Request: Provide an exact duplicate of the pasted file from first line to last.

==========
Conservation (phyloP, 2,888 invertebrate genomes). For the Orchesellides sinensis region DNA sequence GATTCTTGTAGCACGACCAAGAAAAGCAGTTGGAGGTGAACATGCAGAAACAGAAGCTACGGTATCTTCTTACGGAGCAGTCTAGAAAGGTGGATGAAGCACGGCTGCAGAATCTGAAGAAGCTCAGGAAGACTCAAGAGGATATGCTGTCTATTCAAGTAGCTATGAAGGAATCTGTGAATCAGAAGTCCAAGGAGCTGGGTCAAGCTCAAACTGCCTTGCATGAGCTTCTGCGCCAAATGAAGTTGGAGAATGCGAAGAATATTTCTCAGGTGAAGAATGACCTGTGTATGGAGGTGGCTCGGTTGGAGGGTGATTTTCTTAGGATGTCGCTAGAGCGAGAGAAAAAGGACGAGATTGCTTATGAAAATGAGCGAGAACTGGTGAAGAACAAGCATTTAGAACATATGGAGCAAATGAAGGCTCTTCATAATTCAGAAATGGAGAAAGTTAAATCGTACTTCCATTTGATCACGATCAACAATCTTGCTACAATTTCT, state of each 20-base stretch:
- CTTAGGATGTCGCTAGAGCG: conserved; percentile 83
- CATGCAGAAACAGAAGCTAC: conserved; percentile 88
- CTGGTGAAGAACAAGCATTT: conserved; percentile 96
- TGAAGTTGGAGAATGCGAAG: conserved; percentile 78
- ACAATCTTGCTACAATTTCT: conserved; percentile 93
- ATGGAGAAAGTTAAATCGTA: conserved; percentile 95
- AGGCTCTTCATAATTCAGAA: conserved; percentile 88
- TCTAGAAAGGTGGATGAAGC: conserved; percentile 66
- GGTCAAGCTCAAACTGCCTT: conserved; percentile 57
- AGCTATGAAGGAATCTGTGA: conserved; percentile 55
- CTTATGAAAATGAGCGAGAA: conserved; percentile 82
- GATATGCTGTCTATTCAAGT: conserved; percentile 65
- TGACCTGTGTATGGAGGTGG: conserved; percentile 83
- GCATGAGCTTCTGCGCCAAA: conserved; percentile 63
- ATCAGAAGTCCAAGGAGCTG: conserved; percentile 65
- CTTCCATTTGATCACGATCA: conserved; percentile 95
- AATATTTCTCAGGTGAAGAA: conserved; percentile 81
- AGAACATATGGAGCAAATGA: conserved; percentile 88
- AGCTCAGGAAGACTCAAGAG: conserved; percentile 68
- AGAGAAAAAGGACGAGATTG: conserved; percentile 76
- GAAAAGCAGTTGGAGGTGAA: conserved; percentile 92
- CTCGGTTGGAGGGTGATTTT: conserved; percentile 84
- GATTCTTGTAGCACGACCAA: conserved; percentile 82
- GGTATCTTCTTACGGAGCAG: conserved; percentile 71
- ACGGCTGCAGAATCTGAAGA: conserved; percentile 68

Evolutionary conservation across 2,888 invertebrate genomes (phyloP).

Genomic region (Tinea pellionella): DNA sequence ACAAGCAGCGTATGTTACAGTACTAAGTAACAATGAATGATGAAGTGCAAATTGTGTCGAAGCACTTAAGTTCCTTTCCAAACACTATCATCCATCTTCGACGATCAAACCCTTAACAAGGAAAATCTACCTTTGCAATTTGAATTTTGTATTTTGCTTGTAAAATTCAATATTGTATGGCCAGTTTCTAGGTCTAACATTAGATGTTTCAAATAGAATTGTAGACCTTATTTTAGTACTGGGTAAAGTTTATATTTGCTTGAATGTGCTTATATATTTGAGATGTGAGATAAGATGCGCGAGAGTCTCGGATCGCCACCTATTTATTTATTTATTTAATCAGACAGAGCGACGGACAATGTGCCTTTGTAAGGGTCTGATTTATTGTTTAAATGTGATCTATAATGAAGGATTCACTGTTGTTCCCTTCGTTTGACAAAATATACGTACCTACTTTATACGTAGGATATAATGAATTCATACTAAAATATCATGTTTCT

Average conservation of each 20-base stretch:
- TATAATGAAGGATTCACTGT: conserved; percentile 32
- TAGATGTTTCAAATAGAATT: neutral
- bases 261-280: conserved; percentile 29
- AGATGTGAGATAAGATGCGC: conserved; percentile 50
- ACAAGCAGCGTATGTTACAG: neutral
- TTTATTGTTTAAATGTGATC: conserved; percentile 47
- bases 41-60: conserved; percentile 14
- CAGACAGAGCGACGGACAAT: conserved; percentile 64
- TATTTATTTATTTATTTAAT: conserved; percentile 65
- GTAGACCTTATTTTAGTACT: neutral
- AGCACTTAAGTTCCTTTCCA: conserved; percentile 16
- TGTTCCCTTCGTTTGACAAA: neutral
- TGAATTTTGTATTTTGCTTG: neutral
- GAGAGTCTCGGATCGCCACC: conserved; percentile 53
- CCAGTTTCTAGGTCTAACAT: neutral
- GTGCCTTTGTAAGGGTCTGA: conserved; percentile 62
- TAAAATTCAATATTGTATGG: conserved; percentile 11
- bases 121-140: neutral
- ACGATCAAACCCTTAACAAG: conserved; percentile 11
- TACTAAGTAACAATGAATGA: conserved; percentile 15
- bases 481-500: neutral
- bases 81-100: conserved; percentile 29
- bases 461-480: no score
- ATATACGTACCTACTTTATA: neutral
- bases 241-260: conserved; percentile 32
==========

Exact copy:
Conservation (phyloP, 2,888 invertebrate genomes). For the Orchesellides sinensis region DNA sequence GATTCTTGTAGCACGACCAAGAAAAGCAGTTGGAGGTGAACATGCAGAAACAGAAGCTACGGTATCTTCTTACGGAGCAGTCTAGAAAGGTGGATGAAGCACGGCTGCAGAATCTGAAGAAGCTCAGGAAGACTCAAGAGGATATGCTGTCTATTCAAGTAGCTATGAAGGAATCTGTGAATCAGAAGTCCAAGGAGCTGGGTCAAGCTCAAACTGCCTTGCATGAGCTTCTGCGCCAAATGAAGTTGGAGAATGCGAAGAATATTTCTCAGGTGAAGAATGACCTGTGTATGGAGGTGGCTCGGTTGGAGGGTGATTTTCTTAGGATGTCGCTAGAGCGAGAGAAAAAGGACGAGATTGCTTATGAAAATGAGCGAGAACTGGTGAAGAACAAGCATTTAGAACATATGGAGCAAATGAAGGCTCTTCATAATTCAGAAATGGAGAAAGTTAAATCGTACTTCCATTTGATCACGATCAACAATCTTGCTACAATTTCT, state of each 20-base stretch:
- CTTAGGATGTCGCTAGAGCG: conserved; percentile 83
- CATGCAGAAACAGAAGCTAC: conserved; percentile 88
- CTGGTGAAGAACAAGCATTT: conserved; percentile 96
- TGAAGTTGGAGAATGCGAAG: conserved; percentile 78
- ACAATCTTGCTACAATTTCT: conserved; percentile 93
- ATGGAGAAAGTTAAATCGTA: conserved; percentile 95
- AGGCTCTTCATAATTCAGAA: conserved; percentile 88
- TCTAGAAAGGTGGATGAAGC: conserved; percentile 66
- GGTCAAGCTCAAACTGCCTT: conserved; percentile 57
- AGCTATGAAGGAATCTGTGA: conserved; percentile 55
- CTTATGAAAATGAGCGAGAA: conserved; percentile 82
- GATATGCTGTCTATTCAAGT: conserved; percentile 65
- TGACCTGTGTATGGAGGTGG: conserved; percentile 83
- GCATGAGCTTCTGCGCCAAA: conserved; percentile 63
- ATCAGAAGTCCAAGGAGCTG: conserved; percentile 65
- CTTCCATTTGATCACGATCA: conserved; percentile 95
- AATATTTCTCAGGTGAAGAA: conserved; percentile 81
- AGAACATATGGAGCAAATGA: conserved; percentile 88
- AGCTCAGGAAGACTCAAGAG: conserved; percentile 68
- AGAGAAAAAGGACGAGATTG: conserved; percentile 76
- GAAAAGCAGTTGGAGGTGAA: conserved; percentile 92
- CTCGGTTGGAGGGTGATTTT: conserved; percentile 84
- GATTCTTGTAGCACGACCAA: conserved; percentile 82
- GGTATCTTCTTACGGAGCAG: conserved; percentile 71
- ACGGCTGCAGAATCTGAAGA: conserved; percentile 68

Evolutionary conservation across 2,888 invertebrate genomes (phyloP).

Genomic region (Tinea pellionella): DNA sequence ACAAGCAGCGTATGTTACAGTACTAAGTAACAATGAATGATGAAGTGCAAATTGTGTCGAAGCACTTAAGTTCCTTTCCAAACACTATCATCCATCTTCGACGATCAAACCCTTAACAAGGAAAATCTACCTTTGCAATTTGAATTTTGTATTTTGCTTGTAAAATTCAATATTGTATGGCCAGTTTCTAGGTCTAACATTAGATGTTTCAAATAGAATTGTAGACCTTATTTTAGTACTGGGTAAAGTTTATATTTGCTTGAATGTGCTTATATATTTGAGATGTGAGATAAGATGCGCGAGAGTCTCGGATCGCCACCTATTTATTTATTTATTTAATCAGACAGAGCGACGGACAATGTGCCTTTGTAAGGGTCTGATTTATTGTTTAAATGTGATCTATAATGAAGGATTCACTGTTGTTCCCTTCGTTTGACAAAATATACGTACCTACTTTATACGTAGGATATAATGAATTCATACTAAAATATCATGTTTCT

Average conservation of each 20-base stretch:
- TATAATGAAGGATTCACTGT: conserved; percentile 32
- TAGATGTTTCAAATAGAATT: neutral
- bases 261-280: conserved; percentile 29
- AGATGTGAGATAAGATGCGC: conserved; percentile 50
- ACAAGCAGCGTATGTTACAG: neutral
- TTTATTGTTTAAATGTGATC: conserved; percentile 47
- bases 41-60: conserved; percentile 14
- CAGACAGAGCGACGGACAAT: conserved; percentile 64
- TATTTATTTATTTATTTAAT: conserved; percentile 65
- GTAGACCTTATTTTAGTACT: neutral
- AGCACTTAAGTTCCTTTCCA: conserved; percentile 16
- TGTTCCCTTCGTTTGACAAA: neutral
- TGAATTTTGTATTTTGCTTG: neutral
- GAGAGTCTCGGATCGCCACC: conserved; percentile 53
- CCAGTTTCTAGGTCTAACAT: neutral
- GTGCCTTTGTAAGGGTCTGA: conserved; percentile 62
- TAAAATTCAATATTGTATGG: conserved; percentile 11
- bases 121-140: neutral
- ACGATCAAACCCTTAACAAG: conserved; percentile 11
- TACTAAGTAACAATGAATGA: conserved; percentile 15
- bases 481-500: neutral
- bases 81-100: conserved; percentile 29
- bases 461-480: no score
- ATATACGTACCTACTTTATA: neutral
- bases 241-260: conserved; percentile 32